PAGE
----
If you love flowers, then you may agree that Kevin Tooher has the greatest job in the world.
As a judge for England’s Royal Horticultural Society, he is on the front lines as lilies, dahlias, roses and the world’s most beautiful flowers are presented for two of England’s premier flower shows. We caught up with Kevin to get his perspective on the Chelsea and Hampton Court Flower Shows, just before he leads lucky groups of Road Scholars through these breathtaking worlds of flowers and design.
Road Scholar: Kevin, please tell us a little about yourself!
Kevin Tooher: I have worked as a college lecturer for 11 years teaching horticulture, which includes garden history, practical gardening and science. I am also the chairman of the local Whitstable Horticultural Society and a judge for the Kent Wildlife Trust.
This is a second career. I honed my gardening skills with 10 years of part-time study while serving as a detective in the London Metropolitan Police and then qualified as a teacher.
RS: How did you become a Royal Horticultural Society judge?
KT: The Royal Horticultural Society (RHS) was looking to expand their trials system and invited applications for the position, and I was selected. I have been on two trials, each one lasting a minimum of three years, firstly perennial Euphorbias and then Penstemons.
RS: What are the primary responsibilities of the Royal Horticultural Society?
KT: The RHS is a charitable organization and in 1809 set its aim to “the improvement of horticulture in all its branches.” It is pretty much how it is today.
RS: Any tips for enjoying the Chelsea or Hampton Court Flower Shows?
KT: Chelsea and Hampton Court are very different animals. For Chelsea, get there early and do the show gardens first before it gets too busy. The great marquee is good to shelter when it rains, but just enjoy the vibe and the bustle as the day builds. Hampton Court being more spacious is more relaxed, so take your time and make sure you follow the instructor and see all of the gardens. The principal difference for the locals is that there are masses of plants for sale throughout Hampton Court but none on-site at Chelsea. Only on the last hour of the last day do most of the exhibitors sell off their material to save taking it home — there is a mad scramble for some good bargains.
RS: What are the can’t-miss exhibits that Road Scholars should be on the lookout for at the shows?
KT: The show gardens; the large ones first, then the artisan gardens and then the modern gardens.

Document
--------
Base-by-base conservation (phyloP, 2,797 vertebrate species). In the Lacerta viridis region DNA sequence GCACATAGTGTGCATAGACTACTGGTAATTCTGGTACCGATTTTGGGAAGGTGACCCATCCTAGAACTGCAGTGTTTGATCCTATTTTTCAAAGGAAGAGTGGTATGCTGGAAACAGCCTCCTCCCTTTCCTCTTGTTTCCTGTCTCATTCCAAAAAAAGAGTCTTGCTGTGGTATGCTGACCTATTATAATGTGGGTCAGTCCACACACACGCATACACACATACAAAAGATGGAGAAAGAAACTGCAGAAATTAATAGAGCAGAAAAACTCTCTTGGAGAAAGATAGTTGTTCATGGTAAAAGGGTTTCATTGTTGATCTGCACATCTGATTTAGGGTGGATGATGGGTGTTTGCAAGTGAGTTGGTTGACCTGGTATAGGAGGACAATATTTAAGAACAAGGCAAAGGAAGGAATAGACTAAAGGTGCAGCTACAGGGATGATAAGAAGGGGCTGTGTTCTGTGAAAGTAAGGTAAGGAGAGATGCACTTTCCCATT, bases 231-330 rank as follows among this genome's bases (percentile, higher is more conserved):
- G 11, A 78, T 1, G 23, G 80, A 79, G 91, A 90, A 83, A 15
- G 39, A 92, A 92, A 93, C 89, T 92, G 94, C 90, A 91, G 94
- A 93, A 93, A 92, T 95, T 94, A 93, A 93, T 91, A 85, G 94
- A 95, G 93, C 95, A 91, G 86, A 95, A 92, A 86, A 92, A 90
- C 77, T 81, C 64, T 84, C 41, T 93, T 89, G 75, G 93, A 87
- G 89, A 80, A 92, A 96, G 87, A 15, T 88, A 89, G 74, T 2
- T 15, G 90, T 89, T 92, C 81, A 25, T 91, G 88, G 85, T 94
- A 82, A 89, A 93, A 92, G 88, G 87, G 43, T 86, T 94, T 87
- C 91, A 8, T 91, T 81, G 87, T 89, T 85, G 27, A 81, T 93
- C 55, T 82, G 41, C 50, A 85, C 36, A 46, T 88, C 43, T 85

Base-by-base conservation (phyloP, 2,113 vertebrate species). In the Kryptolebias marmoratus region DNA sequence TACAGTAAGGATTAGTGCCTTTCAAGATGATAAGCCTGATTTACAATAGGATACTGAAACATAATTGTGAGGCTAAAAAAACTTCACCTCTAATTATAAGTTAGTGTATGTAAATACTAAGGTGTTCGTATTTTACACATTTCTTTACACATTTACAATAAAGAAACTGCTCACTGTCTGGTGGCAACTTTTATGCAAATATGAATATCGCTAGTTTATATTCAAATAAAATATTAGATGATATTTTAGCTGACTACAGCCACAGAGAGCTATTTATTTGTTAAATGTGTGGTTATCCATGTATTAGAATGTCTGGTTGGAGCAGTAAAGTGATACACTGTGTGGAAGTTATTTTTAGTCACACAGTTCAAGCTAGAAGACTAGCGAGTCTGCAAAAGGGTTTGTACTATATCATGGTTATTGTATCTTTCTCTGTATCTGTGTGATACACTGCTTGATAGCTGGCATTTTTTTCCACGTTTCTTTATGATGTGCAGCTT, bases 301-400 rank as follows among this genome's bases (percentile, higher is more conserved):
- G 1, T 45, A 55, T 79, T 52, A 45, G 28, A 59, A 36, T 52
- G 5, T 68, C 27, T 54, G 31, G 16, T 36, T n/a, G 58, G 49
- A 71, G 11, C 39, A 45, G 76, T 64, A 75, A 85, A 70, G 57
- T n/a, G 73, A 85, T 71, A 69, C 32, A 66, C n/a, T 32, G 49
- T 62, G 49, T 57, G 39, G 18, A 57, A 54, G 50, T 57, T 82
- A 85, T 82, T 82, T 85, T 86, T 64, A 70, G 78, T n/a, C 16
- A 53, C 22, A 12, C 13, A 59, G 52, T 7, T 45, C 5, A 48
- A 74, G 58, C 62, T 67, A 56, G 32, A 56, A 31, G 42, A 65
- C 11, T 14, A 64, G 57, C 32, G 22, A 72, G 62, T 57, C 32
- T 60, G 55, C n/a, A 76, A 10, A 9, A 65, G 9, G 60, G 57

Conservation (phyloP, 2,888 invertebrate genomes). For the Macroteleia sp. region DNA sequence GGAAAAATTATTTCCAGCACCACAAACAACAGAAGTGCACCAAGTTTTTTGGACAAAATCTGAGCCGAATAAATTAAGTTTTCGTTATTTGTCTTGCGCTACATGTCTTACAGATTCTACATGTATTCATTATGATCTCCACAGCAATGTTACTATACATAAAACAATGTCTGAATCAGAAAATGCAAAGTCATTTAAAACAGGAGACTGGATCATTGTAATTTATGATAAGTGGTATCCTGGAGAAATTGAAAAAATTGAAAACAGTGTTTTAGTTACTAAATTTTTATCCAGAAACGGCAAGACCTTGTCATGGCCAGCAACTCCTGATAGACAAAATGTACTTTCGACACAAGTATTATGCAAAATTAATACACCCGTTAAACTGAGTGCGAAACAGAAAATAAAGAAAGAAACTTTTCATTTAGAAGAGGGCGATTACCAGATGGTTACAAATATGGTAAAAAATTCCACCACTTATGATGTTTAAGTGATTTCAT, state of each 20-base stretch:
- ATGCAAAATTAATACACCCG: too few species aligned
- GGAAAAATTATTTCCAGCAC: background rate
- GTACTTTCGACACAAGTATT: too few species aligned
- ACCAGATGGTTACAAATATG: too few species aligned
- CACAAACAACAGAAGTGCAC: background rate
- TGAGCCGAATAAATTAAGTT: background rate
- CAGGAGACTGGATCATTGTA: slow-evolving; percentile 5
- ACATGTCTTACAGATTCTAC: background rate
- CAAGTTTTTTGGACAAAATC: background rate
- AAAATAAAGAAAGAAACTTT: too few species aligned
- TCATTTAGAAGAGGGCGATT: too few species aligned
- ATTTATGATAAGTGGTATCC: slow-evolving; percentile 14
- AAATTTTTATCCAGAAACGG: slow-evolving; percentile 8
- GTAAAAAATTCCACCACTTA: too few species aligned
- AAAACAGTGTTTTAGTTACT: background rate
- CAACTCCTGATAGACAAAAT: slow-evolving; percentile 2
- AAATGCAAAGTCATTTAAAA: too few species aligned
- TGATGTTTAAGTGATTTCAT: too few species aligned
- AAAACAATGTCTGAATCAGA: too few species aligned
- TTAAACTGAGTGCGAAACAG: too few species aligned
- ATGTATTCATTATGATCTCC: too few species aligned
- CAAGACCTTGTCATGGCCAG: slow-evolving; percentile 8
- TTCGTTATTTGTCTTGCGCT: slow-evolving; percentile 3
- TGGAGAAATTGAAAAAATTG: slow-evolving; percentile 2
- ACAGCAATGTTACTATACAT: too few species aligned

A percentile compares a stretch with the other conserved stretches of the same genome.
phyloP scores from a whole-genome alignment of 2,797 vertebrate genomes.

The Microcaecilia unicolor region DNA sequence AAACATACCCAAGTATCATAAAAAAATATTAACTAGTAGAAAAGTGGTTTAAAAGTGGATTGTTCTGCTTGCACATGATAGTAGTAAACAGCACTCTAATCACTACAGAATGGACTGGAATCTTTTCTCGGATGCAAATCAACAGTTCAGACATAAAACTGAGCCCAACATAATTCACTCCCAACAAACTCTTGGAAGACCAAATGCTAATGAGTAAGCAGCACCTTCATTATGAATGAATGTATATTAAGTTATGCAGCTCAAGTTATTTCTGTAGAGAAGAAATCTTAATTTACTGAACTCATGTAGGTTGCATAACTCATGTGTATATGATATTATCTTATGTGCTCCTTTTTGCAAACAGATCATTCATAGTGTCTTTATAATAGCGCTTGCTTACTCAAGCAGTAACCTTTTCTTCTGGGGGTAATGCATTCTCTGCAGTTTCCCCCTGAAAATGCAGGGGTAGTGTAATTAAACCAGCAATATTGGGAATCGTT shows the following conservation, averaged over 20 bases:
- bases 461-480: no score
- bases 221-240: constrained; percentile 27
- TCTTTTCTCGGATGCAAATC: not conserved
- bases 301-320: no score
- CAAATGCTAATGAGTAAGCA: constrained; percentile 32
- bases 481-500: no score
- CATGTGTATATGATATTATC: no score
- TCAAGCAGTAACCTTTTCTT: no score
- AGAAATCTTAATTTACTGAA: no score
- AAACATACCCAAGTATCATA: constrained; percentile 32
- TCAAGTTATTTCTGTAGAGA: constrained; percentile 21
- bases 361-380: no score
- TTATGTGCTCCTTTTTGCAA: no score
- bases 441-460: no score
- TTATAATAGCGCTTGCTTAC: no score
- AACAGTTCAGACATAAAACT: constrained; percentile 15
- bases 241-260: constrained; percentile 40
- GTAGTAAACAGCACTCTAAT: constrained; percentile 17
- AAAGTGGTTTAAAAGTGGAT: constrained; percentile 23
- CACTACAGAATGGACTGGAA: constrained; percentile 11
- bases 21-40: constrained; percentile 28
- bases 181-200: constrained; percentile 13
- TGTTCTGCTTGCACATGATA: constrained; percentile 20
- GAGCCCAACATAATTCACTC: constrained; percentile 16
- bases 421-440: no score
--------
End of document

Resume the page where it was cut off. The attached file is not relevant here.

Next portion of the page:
RS: What are the other elements that participants will particularly enjoy on these programs?
KT: The scale of the grand marquee is impressive with its backdrop to the Chelsea Hospital, home of the famous Chelsea Pensioners. The skill that goes into the exhibits and keeping them looking great through the week is impressive. Look out for medals — gold, silver-gilt, silver and bronze, and the best-in-show awards — and see if you agree. The people vote every year by a telephone vote, and it is not usually the same garden that wins.
RS: What are your favorite things to grow in your own garden?
KT: I am a member of the British Clematis Society, The RHS Lily Group and the Australasian Plant Society amongst others, so anything in these could be a favourite — although our lilies are plagued by Lily beetle!
RS: A novice gardener asks you for the one piece of advice that could help them get their flower garden off the ground. What would you say?
KT: “Right plant right place” means you are less likely to lose plants and become disheartened straight away. Look at what grows well in your neighbour’s garden where the soil conditions are the same. Plants that like Florida will not like Montana. It’s the same in England — the west is wet and mild, the east is cold and dry.
RS: English gardens are iconic in the horticultural world. Why is gardening so important in local culture? What are the conditions that seem to benefit English gardens so greatly?
KT: In the UK as a whole, we benefit from a maritime climate. Having the sea all around us keeps us milder and with fewer extremes than in mainland Europe. Regular rainfall usually means we can grow a wide range of plants. The west coast — with the influence of the Gulf Stream — is frost-free most years, so lots of tender plants can be grown outside all year round.
RS: Outside of England, where are your favorite gardens in the world?
KT: I love the Italian gardens of Florence — the Medici gardens and also Lake Como Villas — but there are so many more all over the world yet to visit!